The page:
COVID-19: Catholic doctors and associations helping the Vietnamese population
The number of cases is not declining. Local authorities and Catholic associations are coping with the fourth wave. An emergency hospital has been built in Bắc Ninh province. The Bishops’ Conference is urging dioceses to help pay for the vaccines.
Hanoi (AsiaNews) – Vietnam is struggling to keep the numbers of new coronavirus cases down. As of yesterday, the country has reported 9,635 cases.
Thousands of doctors, nurses, volunteer medical students and young Catholics have joined a series of initiatives to cope with the fourth wave of infections.
Local authorities and Catholic associations are concentrating their efforts in some provinces in northern Vietnam, in places like Bắc Giang, which has reported some 3,000, and Bắc Ninh, the second most affected area with 1,164 cases.
Recently, in the latter, local authorities have built an emergency hospital that can accommodate up to 3,000 patients.
Ms Tô Thè M. Hoa, director of the Provincial Department in Bắc Ninh, explained that “The treatment system of the province’s general hospital and its field hospitals is connected with the system of central hospitals.”
Doctors, nurses and pharmacists working with the Department of Infectious Diseases have been sent to the most affected communities to assist and treat the sick.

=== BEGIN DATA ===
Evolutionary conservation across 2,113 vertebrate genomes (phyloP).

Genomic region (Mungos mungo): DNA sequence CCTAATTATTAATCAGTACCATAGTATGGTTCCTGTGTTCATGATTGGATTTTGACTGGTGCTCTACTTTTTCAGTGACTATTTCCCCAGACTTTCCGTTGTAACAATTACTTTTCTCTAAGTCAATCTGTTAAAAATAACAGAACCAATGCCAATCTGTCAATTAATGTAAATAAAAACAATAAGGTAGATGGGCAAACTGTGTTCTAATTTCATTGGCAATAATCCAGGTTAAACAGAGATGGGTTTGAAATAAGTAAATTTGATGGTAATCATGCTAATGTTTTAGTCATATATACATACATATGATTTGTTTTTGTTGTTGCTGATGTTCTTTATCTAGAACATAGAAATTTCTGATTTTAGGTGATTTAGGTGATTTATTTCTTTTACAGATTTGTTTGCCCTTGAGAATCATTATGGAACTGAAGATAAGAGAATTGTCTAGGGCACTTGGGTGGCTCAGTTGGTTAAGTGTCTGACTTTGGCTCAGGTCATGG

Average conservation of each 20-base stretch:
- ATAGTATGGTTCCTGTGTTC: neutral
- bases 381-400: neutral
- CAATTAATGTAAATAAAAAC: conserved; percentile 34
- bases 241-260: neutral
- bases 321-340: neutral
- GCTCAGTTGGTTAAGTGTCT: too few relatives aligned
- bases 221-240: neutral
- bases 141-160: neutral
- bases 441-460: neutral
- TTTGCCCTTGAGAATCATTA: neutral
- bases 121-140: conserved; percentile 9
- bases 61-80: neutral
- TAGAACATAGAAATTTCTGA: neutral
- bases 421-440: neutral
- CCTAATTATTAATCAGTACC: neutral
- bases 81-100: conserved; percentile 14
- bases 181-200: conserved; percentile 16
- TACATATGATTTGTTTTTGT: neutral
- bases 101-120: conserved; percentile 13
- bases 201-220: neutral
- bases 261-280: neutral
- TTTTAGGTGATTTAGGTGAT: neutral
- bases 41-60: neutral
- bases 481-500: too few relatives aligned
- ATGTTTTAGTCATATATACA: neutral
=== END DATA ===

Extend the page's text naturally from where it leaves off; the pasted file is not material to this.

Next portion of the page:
Most of them work under spartan conditions, without dining and resting facilities. Fortunately, none of the health personnel have been infected.
“The greatest joy for us is seeing the sick healed, discharged from hospital to return to their families in good spirit and good health,” said Dr Phạm Minh Mạnh, head of the Department of Infectious Diseases, speaking AsiaNews.
“They often call us or text us to ask how we are doing and to encourage us,” he added. “We have also received praise and encouragement from relatives, friends and colleagues from all over Vietnam. Local authorities and state agencies are also supporting us in these difficult times.”
Further south, more than 400 cases have been reported in Ho Chi Minh City. Local authorities have proposed a support package worth more than a billion dong (more than US$ 43,500) for those in a difficult financial situation, including, for example, many street vendors.
Yesterday, the Catholic Bishops' Conference of Vietnam urged dioceses, congregations and parishes to contribute financially to vaccine purchase programmes as well.
So far, several religious organisations have made their facilities available (especially schools and large buildings) to house people forced into isolation.
The Diocesan Caritas and some congregations of nuns are helping people with free meals.